Misleading Towson Zillow Zestimates Explained Further

As I wrote March 2, Towson Zillow Zestimates in general, are statistically off by a large amount.

Last week I had a client call me because his HELOC was reduced by a large amount right in the middle of construction to improve his home. He could not understand how the bank could make the determination that his Towson house value had dropped over $200,000 in the past 18 months since he opened his HELOC.

Upon speaking to the bank, the representative pulls up Zillow, and proceeds to tell him this is how they discovered the value change.

“Is this true? Has my value really dropped by THIS much? I knew we were in a depressed market, but did not think it was THIS bad,” he asked me.

Based on a true market analysis, his value has really only dropped by $25-50,000. So how is Zillow off this much?

Enter the powers of social media!

I was able to find both the COO & the Director of Community Relations for Zillow on Twitter.

I contacted COO Spencer Rascoff and he tweeted back:

“Lenders shouldn’t rely on Zestimates. Use an appraisal.” “We have “a Zestimate is not an appraisal” language all over the site. http://twurl.nl/7lj6mc

He then emailed me directly because he wanted to get to the bottom as to why they are so far off.

Director of Community Relations David Gibbons tweeted:

“…it may not change outcome by he {sic} can’t reduce heloc based on Zestimate alone.” “Lenders are supposed to use commercially licensed AVMs & appraisals, not Zestimates!”

While they are both correct, and I agree with them wholeheartedly, lenders ARE using their site, and if the site’s purpose is to provide real estate information, then the site should be more accurate.

Through emails and more discussion, I was able to find out more about how the Zestimate values are determined.

David direct messaged me that it: “looks like your purchase price and taxes have the biggest impact on your Zestimate…”

I asked what that had to do with a current value of a home, because there is no correlation whatsoever in the real estate market from what you paid for it and what it is worth now.

His answer: “homes only sell on average once every seven years so when figuring out what a home is worth its last price is important – though 2002 is…we count past sales in less and less over time … a sale last year would have much greater impact.”

NO WONDER the values are off so dramatically. And if Zestimates continue to be calculated in this respect, then we should be looking for values to be tremendously off in 2013-2014 in the other direction. So my client can be assured that in 3 years his Zestimate should be approximately $200,000 OVER true value!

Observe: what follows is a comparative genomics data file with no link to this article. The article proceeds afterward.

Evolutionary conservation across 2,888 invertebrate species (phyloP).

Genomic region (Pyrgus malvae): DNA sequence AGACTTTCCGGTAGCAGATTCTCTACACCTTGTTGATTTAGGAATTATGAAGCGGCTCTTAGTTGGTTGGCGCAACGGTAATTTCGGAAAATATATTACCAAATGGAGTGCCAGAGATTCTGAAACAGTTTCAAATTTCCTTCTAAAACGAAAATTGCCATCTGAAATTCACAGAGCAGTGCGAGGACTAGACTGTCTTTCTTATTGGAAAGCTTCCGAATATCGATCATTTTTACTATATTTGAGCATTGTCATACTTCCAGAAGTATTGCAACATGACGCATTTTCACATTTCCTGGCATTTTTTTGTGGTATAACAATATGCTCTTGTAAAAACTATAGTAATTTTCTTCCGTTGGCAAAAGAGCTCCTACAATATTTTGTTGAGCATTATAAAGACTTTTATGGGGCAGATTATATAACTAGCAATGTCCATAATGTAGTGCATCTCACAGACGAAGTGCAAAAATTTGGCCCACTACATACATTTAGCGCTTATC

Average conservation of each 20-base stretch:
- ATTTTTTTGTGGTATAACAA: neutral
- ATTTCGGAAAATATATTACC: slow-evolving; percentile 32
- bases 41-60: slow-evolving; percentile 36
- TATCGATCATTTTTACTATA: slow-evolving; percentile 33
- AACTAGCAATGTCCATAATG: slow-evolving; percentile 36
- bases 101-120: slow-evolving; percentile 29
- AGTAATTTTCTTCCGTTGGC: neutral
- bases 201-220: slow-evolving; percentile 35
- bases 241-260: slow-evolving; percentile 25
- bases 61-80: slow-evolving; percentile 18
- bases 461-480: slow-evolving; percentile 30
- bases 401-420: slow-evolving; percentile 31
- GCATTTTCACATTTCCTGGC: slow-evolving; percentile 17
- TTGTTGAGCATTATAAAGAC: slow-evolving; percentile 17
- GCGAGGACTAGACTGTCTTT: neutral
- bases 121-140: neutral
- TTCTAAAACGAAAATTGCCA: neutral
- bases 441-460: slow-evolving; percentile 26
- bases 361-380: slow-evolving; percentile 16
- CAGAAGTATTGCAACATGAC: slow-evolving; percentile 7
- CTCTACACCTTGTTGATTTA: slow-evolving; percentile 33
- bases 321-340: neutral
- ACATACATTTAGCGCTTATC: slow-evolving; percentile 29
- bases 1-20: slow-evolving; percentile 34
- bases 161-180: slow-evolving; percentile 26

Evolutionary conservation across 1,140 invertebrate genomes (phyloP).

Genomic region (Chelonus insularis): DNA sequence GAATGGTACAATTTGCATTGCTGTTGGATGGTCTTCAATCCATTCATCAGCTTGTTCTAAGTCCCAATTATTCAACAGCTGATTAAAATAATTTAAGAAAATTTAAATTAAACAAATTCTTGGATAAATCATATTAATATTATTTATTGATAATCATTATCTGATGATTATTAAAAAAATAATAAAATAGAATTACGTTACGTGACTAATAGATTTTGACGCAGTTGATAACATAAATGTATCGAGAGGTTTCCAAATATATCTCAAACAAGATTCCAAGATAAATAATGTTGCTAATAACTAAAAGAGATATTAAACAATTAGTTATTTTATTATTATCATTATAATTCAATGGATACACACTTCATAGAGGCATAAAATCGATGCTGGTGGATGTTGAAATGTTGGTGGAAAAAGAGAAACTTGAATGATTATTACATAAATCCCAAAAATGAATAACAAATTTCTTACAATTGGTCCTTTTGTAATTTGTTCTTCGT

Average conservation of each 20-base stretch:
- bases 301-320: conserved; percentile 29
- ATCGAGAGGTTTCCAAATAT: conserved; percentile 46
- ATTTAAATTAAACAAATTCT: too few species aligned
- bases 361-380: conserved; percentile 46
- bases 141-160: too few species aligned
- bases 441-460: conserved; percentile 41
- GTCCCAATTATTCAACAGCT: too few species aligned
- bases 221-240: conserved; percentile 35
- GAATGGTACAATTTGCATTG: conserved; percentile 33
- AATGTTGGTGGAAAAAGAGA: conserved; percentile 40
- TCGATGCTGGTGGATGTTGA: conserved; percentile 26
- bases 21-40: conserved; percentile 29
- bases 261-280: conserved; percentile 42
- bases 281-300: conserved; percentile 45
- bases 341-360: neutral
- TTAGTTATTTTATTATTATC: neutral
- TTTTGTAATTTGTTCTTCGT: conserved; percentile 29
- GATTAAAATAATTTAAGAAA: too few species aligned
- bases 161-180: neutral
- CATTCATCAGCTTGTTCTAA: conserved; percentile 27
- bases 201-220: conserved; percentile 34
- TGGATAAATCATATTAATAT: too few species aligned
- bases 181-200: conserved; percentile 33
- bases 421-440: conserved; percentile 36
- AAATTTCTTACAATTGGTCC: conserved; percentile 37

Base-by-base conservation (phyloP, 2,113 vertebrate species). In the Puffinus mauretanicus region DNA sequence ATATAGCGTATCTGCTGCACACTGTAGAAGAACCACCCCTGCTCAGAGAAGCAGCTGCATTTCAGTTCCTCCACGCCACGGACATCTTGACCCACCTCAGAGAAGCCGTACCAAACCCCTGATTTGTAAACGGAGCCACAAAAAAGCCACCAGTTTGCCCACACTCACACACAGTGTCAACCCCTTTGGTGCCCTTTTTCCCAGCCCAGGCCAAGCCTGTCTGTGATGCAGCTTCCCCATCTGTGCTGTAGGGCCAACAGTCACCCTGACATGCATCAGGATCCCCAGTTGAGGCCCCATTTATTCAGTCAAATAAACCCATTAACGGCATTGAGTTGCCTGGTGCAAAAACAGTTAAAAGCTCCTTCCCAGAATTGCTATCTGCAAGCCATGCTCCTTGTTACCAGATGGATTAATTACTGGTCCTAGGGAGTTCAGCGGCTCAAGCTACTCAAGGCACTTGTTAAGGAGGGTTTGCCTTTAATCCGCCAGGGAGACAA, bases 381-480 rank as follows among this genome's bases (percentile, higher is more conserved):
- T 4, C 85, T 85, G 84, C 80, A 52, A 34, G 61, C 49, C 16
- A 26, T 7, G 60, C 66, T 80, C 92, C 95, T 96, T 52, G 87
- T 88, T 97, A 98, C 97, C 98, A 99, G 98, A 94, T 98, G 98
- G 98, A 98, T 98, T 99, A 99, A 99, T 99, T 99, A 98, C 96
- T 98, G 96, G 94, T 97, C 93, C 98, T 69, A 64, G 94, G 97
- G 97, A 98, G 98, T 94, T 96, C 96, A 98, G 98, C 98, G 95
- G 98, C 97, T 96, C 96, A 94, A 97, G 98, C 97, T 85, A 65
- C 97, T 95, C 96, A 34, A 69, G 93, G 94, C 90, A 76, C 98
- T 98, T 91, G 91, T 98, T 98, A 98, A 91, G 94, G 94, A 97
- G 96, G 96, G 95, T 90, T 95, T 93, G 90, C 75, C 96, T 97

Please be aware that the Zillow Zestimates, at least in the Towson market area, may have no relationship to the true value of any home.

This reiterates the point that REAL ESTATE IS LOCAL and, as COO Rascoff wrote: “a Zestimate is not a replacement for a real estate agent. Far from it.” For your free Towson Home Price Estimate, contact me today!

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5 Comments

  • Adrian Cox says:

    Marney, this is great information. I remember when Zillow was first released. After reviewing the Zestimates for various clients I was working with, I realized there were huge disparities in the data. I Zillowed my own home at the time, and the Zestimate was $100,000 less than my model-match neighbors on my street. I determined that because I had recently purchased that home, the sale date, sale price and appreciation assumptions were very different for the homes in my neighborhood.

    Zillow does a good job of disclaiming that a full appraisal should be used to determine a particular property’s value. It’s more than a little dismaying that a lender would use Zillow as data to make a lending decision. Thanks for the update, Social Networking to the rescue!

  • Brian Craig says:

    Marney,

    When I first started hearing about Zillow from clients, I was interested. But when I saw how wildly different the prices were from true market prices, I was scared. It doesn’t take a rocket scientist to figure out that a foreclosure shack that an investor walked away from with 2000 square feet shouldn’t be valued the same as completely remodeled home.

    While many banks do give quick thoughts of Zillow due to their perceived correctness, most experts will always rely on expert appraisers and Realtors to assess true value.

  • Kelly says:

    I recently tried to get a new HELOC from a different bank, to replace one we already have (and get a higher amount) and the banker told me zillow says my house isn’t worth much. So i checked it out-I think the house is worth about $400,000.00 and zillow says $308,000.00. We pay the lowest taxes on the block. Zillow says the house next store is worth $50,000 more and I know that is not true at all. A house sold down the street this past summer for $500,000.00 and zillow is showing it as sold for $230,000.00. So this was very interesting reading for me. The banker did say he “starts” with zillow as an estimate. It already makes me not want to bank with that bank though. Thank you for very interest reading.

    • Marney Kirk says:

      Kelly, you can try to fight it, but the only real way to do so is to pay for a full appraisal. If you need the HELOC loan, and feel your value is that much higher, then it might be worth the $$ needed…I am so sorry this is happening to you as well. It is a shame this is the route taken to approve/not approve rather than actual value…

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